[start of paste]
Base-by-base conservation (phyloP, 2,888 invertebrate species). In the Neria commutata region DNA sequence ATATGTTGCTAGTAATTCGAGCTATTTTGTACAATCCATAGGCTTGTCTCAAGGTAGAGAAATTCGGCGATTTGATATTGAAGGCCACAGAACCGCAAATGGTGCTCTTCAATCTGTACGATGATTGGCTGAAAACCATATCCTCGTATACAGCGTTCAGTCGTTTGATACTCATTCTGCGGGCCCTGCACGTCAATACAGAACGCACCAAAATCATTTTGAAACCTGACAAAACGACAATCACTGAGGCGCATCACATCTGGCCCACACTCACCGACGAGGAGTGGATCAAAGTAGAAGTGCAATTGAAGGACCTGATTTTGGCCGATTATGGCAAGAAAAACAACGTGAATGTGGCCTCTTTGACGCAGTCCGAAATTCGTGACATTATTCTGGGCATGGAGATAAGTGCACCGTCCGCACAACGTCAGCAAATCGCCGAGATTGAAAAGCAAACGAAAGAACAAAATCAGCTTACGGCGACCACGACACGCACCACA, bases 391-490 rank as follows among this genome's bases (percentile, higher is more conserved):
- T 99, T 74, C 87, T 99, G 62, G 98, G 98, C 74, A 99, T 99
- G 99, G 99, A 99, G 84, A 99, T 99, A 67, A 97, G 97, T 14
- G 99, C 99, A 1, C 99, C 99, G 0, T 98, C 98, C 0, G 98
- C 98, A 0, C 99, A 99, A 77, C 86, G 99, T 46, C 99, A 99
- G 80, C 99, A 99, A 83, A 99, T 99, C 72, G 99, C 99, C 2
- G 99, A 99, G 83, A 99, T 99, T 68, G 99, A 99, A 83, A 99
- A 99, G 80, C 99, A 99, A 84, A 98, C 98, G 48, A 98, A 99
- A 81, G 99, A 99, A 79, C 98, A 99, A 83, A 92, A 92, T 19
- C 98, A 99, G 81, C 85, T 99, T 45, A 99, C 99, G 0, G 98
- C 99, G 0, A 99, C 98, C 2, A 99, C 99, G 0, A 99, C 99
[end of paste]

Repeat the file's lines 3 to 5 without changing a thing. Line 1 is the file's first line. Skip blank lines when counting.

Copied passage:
- G 99, G 99, A 99, G 84, A 99, T 99, A 67, A 97, G 97, T 14
- G 99, C 99, A 1, C 99, C 99, G 0, T 98, C 98, C 0, G 98
- C 98, A 0, C 99, A 99, A 77, C 86, G 99, T 46, C 99, A 99